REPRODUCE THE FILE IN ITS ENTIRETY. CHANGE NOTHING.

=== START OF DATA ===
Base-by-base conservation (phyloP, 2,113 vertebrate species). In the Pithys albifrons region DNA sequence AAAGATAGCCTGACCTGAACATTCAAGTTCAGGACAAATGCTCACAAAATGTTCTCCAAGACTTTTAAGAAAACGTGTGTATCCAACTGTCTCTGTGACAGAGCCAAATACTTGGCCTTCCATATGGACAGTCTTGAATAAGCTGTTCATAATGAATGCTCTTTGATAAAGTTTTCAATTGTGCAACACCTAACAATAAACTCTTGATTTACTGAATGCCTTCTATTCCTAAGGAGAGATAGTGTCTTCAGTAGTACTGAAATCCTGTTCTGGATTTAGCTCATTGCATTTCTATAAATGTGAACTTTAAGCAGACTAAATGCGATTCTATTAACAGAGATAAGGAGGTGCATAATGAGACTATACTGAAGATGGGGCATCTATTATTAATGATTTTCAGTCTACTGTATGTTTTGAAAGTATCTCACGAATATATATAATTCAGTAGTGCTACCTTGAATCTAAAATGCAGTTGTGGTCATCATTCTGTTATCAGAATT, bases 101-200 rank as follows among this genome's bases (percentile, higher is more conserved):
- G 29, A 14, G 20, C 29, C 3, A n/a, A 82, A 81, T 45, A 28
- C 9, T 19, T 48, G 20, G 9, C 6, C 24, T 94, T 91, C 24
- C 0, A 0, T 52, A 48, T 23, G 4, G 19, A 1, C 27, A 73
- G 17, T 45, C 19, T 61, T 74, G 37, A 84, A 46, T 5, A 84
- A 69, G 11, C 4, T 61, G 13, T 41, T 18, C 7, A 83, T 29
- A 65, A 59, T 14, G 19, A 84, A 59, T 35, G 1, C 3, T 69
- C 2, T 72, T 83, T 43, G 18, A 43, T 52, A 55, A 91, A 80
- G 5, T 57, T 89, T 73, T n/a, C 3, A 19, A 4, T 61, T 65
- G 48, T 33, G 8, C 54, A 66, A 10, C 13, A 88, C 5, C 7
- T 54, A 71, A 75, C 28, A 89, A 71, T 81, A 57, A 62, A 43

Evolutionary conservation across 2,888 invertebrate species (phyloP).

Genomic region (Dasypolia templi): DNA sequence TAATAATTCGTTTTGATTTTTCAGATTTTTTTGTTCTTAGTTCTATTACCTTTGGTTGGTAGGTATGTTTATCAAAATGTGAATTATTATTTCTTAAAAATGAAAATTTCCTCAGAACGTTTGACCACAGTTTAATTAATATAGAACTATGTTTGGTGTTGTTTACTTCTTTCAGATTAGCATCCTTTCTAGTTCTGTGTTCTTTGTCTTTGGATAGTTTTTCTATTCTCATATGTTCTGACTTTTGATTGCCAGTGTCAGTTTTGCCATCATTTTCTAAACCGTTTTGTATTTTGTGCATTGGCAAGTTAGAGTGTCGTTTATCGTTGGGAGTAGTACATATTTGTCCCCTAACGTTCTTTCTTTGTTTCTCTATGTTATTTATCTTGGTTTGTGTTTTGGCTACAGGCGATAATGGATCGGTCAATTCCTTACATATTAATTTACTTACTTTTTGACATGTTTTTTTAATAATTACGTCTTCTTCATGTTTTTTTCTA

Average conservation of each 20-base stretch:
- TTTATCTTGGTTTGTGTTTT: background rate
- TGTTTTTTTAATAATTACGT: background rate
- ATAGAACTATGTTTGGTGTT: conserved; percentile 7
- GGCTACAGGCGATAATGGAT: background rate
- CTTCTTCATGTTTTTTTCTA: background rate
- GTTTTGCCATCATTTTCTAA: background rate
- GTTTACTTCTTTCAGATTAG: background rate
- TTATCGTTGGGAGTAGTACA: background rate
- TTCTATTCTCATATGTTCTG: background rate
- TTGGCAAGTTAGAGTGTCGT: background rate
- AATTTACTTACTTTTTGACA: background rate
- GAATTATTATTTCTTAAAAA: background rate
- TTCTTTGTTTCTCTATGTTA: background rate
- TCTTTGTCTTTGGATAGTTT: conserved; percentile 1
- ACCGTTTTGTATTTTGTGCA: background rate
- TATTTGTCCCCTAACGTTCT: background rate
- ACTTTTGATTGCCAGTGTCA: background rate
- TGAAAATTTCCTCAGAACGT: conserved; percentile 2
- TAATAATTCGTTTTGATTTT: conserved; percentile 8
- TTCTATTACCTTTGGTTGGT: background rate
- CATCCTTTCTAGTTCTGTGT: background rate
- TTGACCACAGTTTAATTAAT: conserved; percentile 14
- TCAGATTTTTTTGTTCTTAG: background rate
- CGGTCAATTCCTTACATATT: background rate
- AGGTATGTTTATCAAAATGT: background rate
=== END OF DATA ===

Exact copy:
Base-by-base conservation (phyloP, 2,113 vertebrate species). In the Pithys albifrons region DNA sequence AAAGATAGCCTGACCTGAACATTCAAGTTCAGGACAAATGCTCACAAAATGTTCTCCAAGACTTTTAAGAAAACGTGTGTATCCAACTGTCTCTGTGACAGAGCCAAATACTTGGCCTTCCATATGGACAGTCTTGAATAAGCTGTTCATAATGAATGCTCTTTGATAAAGTTTTCAATTGTGCAACACCTAACAATAAACTCTTGATTTACTGAATGCCTTCTATTCCTAAGGAGAGATAGTGTCTTCAGTAGTACTGAAATCCTGTTCTGGATTTAGCTCATTGCATTTCTATAAATGTGAACTTTAAGCAGACTAAATGCGATTCTATTAACAGAGATAAGGAGGTGCATAATGAGACTATACTGAAGATGGGGCATCTATTATTAATGATTTTCAGTCTACTGTATGTTTTGAAAGTATCTCACGAATATATATAATTCAGTAGTGCTACCTTGAATCTAAAATGCAGTTGTGGTCATCATTCTGTTATCAGAATT, bases 101-200 rank as follows among this genome's bases (percentile, higher is more conserved):
- G 29, A 14, G 20, C 29, C 3, A n/a, A 82, A 81, T 45, A 28
- C 9, T 19, T 48, G 20, G 9, C 6, C 24, T 94, T 91, C 24
- C 0, A 0, T 52, A 48, T 23, G 4, G 19, A 1, C 27, A 73
- G 17, T 45, C 19, T 61, T 74, G 37, A 84, A 46, T 5, A 84
- A 69, G 11, C 4, T 61, G 13, T 41, T 18, C 7, A 83, T 29
- A 65, A 59, T 14, G 19, A 84, A 59, T 35, G 1, C 3, T 69
- C 2, T 72, T 83, T 43, G 18, A 43, T 52, A 55, A 91, A 80
- G 5, T 57, T 89, T 73, T n/a, C 3, A 19, A 4, T 61, T 65
- G 48, T 33, G 8, C 54, A 66, A 10, C 13, A 88, C 5, C 7
- T 54, A 71, A 75, C 28, A 89, A 71, T 81, A 57, A 62, A 43

Evolutionary conservation across 2,888 invertebrate species (phyloP).

Genomic region (Dasypolia templi): DNA sequence TAATAATTCGTTTTGATTTTTCAGATTTTTTTGTTCTTAGTTCTATTACCTTTGGTTGGTAGGTATGTTTATCAAAATGTGAATTATTATTTCTTAAAAATGAAAATTTCCTCAGAACGTTTGACCACAGTTTAATTAATATAGAACTATGTTTGGTGTTGTTTACTTCTTTCAGATTAGCATCCTTTCTAGTTCTGTGTTCTTTGTCTTTGGATAGTTTTTCTATTCTCATATGTTCTGACTTTTGATTGCCAGTGTCAGTTTTGCCATCATTTTCTAAACCGTTTTGTATTTTGTGCATTGGCAAGTTAGAGTGTCGTTTATCGTTGGGAGTAGTACATATTTGTCCCCTAACGTTCTTTCTTTGTTTCTCTATGTTATTTATCTTGGTTTGTGTTTTGGCTACAGGCGATAATGGATCGGTCAATTCCTTACATATTAATTTACTTACTTTTTGACATGTTTTTTTAATAATTACGTCTTCTTCATGTTTTTTTCTA

Average conservation of each 20-base stretch:
- TTTATCTTGGTTTGTGTTTT: background rate
- TGTTTTTTTAATAATTACGT: background rate
- ATAGAACTATGTTTGGTGTT: conserved; percentile 7
- GGCTACAGGCGATAATGGAT: background rate
- CTTCTTCATGTTTTTTTCTA: background rate
- GTTTTGCCATCATTTTCTAA: background rate
- GTTTACTTCTTTCAGATTAG: background rate
- TTATCGTTGGGAGTAGTACA: background rate
- TTCTATTCTCATATGTTCTG: background rate
- TTGGCAAGTTAGAGTGTCGT: background rate
- AATTTACTTACTTTTTGACA: background rate
- GAATTATTATTTCTTAAAAA: background rate
- TTCTTTGTTTCTCTATGTTA: background rate
- TCTTTGTCTTTGGATAGTTT: conserved; percentile 1
- ACCGTTTTGTATTTTGTGCA: background rate
- TATTTGTCCCCTAACGTTCT: background rate
- ACTTTTGATTGCCAGTGTCA: background rate
- TGAAAATTTCCTCAGAACGT: conserved; percentile 2
- TAATAATTCGTTTTGATTTT: conserved; percentile 8
- TTCTATTACCTTTGGTTGGT: background rate
- CATCCTTTCTAGTTCTGTGT: background rate
- TTGACCACAGTTTAATTAAT: conserved; percentile 14
- TCAGATTTTTTTGTTCTTAG: background rate
- CGGTCAATTCCTTACATATT: background rate
- AGGTATGTTTATCAAAATGT: background rate